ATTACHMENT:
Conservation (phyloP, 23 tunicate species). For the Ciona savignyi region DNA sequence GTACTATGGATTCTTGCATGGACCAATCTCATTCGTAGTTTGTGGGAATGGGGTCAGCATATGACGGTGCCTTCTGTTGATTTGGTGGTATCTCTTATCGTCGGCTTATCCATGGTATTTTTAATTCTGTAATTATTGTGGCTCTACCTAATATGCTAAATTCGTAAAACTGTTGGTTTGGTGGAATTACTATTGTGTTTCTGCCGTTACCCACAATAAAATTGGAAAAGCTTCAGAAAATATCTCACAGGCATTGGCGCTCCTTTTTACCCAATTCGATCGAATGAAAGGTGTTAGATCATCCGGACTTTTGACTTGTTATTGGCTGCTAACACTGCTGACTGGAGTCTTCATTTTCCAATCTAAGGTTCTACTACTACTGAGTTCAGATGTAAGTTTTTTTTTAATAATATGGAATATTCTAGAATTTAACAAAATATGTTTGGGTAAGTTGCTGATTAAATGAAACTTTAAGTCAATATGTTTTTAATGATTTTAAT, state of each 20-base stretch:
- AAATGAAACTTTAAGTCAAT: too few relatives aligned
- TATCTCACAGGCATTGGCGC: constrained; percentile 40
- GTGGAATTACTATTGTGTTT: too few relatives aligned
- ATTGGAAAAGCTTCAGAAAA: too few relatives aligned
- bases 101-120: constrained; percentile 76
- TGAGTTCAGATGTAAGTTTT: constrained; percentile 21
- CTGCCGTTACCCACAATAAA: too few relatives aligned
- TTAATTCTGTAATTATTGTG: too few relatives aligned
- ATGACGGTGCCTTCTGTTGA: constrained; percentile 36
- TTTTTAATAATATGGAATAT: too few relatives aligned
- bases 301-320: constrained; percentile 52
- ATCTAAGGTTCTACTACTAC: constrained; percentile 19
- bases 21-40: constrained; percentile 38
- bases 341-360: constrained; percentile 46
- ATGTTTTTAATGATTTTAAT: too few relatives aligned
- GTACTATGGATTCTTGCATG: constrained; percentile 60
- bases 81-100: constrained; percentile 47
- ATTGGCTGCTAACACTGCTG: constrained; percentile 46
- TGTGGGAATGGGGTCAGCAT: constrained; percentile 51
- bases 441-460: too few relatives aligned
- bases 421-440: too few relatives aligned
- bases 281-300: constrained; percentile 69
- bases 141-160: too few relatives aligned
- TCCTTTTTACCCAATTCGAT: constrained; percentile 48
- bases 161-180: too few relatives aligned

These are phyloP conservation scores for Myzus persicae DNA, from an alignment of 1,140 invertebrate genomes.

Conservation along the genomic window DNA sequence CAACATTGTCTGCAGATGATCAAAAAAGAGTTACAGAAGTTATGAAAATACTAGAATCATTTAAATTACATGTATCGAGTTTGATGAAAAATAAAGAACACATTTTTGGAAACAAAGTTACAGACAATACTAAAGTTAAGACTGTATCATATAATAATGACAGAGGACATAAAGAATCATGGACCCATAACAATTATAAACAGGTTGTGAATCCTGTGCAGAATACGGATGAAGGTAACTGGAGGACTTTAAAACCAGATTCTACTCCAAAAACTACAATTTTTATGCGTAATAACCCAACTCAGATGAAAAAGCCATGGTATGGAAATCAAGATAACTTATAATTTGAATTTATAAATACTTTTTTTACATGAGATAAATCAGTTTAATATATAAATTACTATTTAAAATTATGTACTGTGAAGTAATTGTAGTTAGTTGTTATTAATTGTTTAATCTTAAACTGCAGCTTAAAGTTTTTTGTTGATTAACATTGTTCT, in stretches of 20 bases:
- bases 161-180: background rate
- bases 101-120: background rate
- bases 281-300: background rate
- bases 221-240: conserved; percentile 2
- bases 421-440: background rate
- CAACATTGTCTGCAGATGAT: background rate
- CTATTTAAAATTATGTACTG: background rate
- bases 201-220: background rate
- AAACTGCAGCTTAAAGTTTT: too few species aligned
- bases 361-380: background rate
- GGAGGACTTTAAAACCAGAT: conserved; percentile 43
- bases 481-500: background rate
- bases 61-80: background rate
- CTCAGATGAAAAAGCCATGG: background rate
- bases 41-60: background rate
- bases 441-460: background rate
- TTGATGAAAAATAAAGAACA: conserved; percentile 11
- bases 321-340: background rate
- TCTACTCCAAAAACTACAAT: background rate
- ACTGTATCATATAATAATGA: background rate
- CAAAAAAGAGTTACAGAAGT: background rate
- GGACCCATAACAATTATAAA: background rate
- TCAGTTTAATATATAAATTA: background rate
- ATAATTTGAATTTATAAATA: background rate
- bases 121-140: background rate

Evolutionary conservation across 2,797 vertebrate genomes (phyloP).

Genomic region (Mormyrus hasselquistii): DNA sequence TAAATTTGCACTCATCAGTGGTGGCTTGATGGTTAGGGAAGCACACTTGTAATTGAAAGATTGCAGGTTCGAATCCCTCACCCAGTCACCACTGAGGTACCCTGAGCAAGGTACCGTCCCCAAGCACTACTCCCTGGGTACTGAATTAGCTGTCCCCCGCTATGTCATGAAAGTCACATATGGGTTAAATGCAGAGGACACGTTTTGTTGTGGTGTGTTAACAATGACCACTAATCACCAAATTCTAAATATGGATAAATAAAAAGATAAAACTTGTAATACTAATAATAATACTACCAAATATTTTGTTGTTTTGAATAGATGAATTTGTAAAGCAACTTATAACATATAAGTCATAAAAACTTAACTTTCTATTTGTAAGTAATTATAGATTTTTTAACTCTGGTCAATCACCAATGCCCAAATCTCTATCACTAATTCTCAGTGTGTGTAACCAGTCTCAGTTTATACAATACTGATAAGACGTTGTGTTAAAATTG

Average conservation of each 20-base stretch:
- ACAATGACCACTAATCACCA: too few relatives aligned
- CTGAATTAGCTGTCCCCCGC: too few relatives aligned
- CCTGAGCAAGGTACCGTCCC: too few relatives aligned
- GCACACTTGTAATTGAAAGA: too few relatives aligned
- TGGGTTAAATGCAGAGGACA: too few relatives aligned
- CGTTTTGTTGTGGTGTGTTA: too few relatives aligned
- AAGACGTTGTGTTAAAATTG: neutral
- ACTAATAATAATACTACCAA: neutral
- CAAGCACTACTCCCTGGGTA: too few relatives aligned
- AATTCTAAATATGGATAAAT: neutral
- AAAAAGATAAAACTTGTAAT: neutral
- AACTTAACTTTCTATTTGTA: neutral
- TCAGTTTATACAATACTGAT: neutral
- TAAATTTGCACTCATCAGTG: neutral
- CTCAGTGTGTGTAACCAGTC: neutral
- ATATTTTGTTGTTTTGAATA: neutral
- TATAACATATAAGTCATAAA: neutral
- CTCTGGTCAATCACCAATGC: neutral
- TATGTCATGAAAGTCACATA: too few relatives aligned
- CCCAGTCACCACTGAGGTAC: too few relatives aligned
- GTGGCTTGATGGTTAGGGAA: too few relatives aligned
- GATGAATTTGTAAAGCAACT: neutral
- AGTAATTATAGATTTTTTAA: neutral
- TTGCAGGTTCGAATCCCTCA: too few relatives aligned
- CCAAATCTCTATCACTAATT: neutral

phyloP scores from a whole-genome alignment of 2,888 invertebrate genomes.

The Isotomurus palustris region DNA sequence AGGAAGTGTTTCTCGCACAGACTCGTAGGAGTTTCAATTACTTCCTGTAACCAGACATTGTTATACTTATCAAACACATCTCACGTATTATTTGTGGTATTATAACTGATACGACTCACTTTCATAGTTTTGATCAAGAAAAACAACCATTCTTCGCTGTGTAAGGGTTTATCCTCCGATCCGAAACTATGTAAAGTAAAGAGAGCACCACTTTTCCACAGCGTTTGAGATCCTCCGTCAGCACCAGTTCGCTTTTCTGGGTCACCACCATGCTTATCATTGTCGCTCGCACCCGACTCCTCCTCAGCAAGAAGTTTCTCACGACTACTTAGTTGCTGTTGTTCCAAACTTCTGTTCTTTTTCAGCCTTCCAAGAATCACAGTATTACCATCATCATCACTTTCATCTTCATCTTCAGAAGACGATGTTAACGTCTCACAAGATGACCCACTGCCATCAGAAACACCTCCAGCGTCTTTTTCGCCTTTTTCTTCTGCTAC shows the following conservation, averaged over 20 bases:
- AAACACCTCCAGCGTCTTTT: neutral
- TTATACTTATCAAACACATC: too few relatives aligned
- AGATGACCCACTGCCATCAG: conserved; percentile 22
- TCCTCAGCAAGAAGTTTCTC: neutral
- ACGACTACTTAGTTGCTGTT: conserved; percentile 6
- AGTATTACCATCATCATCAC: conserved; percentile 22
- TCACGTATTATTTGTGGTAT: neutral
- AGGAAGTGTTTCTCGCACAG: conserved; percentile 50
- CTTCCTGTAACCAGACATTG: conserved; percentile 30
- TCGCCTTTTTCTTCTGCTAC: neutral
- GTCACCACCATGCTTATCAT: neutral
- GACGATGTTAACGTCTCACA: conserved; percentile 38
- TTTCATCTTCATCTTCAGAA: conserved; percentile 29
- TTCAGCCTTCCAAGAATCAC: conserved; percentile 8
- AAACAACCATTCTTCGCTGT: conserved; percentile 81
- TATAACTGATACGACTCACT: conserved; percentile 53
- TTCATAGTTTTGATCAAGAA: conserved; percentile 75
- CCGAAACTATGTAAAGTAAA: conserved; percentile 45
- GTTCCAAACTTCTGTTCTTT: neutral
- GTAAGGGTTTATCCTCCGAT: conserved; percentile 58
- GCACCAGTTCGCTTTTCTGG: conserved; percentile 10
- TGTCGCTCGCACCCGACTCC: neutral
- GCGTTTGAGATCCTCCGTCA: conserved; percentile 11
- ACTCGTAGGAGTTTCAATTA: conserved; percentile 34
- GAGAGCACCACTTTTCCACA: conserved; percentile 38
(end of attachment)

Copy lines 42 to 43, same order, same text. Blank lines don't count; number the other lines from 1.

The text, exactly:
- CTCAGATGAAAAAGCCATGG: background rate
- bases 41-60: background rate